Disc by disc

The new Joy Division catalogue
By MATT ASHARE  |  October 24, 2007

Pleasures still unknown: Convention takes Control of Ian Curtis. By Peter Keough.

Chronicle of a death foretold: Joy Division were rooted in grim finality. Now, through a series of new books, CDs, and films, the band has found new life. By James Parker

The ramp-up to Anton Corbijn’s stark film about the troubled life and eventual suicide of Joy Division singer Ian Curtis began back in September, when Rhino released a deluxe-vinyl box set, featuring 180-gram vinyl editions of the band’s two proper studio albums, Unknown Pleasures and Closer, as well as the posthumous double album Still. That set was only available through rhino.com at a collector’s price of $199.98. Now, with the film hitting theaters, all three of those albums, along with a Control soundtrack, have hit the shelves with plenty of the expected extras. Here’s a rundown of what the new versions have to offer, as well as a peek at the soundtrack:

ALBUMUnknown Pleasures
KEY TRACKS “She’s Lost Control”; “New Dawn Fades”; “Shadowplay”
THE STORY By 1977, the Joy Division line-up was set, with guitarist Bernard Sumner and bassist Peter Hook recruiting fellow–Sex Pistols fan and vocalist Ian Curtis. When drummer Stephen Morris came on board, the group began recording under the name Warsaw (live Warsaw bootlegs abound). But once they commenced their association with Tony Wilson and his Factory label, the name Joy Division was born. Initially thought of as a punk band, Joy Division’s use of mood, texture, and, most important, synths set them apart from the rabble, and the term “post-punk” was born. Yes, the tempos on songs such as the desperate “Day of the Lords” are sub-punk velocity, but the guitars are raw and visceral and the vocals deeply haunting.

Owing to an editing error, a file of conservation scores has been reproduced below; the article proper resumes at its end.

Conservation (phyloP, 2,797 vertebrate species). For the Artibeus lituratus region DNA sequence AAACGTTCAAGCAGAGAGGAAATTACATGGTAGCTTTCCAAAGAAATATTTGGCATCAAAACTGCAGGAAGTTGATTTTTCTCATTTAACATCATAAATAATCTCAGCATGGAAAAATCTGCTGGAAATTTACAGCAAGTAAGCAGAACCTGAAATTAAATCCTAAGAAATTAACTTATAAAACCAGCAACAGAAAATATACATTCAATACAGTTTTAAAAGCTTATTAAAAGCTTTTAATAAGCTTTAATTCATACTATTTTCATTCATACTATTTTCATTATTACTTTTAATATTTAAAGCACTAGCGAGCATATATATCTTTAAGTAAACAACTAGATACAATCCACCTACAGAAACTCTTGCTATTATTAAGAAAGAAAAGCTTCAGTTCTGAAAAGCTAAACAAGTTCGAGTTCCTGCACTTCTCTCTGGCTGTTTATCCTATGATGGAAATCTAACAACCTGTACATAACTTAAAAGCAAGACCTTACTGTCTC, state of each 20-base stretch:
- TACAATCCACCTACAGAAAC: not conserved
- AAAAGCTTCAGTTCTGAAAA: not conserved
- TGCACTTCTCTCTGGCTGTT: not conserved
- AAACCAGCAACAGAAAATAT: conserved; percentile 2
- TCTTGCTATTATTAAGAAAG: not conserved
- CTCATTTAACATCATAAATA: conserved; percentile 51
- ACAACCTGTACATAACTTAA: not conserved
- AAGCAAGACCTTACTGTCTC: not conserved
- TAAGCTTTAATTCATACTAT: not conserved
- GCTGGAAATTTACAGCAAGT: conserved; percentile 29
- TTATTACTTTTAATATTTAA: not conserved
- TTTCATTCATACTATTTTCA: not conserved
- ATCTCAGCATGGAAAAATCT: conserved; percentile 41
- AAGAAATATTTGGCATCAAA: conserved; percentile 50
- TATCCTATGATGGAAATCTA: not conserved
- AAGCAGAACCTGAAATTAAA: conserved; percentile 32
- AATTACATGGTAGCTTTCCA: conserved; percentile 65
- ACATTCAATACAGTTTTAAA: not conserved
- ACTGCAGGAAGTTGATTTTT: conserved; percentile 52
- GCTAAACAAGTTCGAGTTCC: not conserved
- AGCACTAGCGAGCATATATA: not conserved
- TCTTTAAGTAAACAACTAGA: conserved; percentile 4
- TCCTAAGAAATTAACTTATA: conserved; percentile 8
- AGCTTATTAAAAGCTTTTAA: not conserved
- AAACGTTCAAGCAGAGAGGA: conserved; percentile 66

BONUS MATERIAL The new Rhino collectors edition includes a second live disc that documents a show at Factory on July 13, 1979, right around the time the band was recording Unknown Pleasures.

KEY TRACKS “Heart and Soul”; “Isolation”; “A Means to an End”
THE STORY On the strength of the reaction to Unknown Pleasures and in anticipation of its follow-up, Closer, Joy Division were preparing to make landfall in the US. Closer was completed in March of 1980. Meanwhile, the single “Love Will Tear Us Apart” was slowly making an underground impact. The song eventually hit the UK charts, but not until after Curtis took his own life on May 18, 1980 — just two days before the band was scheduled to fly to the US for the first time. The tribal drums and scraping guitar that kick off Closer’s first track, “Atrocity Exhibition,” reflect the more experimental side of Joy Division, while the electronic beats, shimmering synths, and pulsing melodic bass (a Hook trademark) on tracks like “Isolation” and “Love Will Tear Us Apart,” which, sadly, is not on the album, hint at what Joy Division would become after Curtis’s death: New Order. It’s become something of macabre pastime trying to decode the lyrics to songs like “Eternal,” looking for clues as to what was going on in Curtis’s mind as he approached suicide.
BONUS MATERIAL The Rhino reissue includes a second disc recorded live at the University of London Union on February 8, 1980. It includes the one track that’s always seemed conspicuously absent from Closer, a raw version of “Love Will Tear Us Apart,” along with 11 other tracks.

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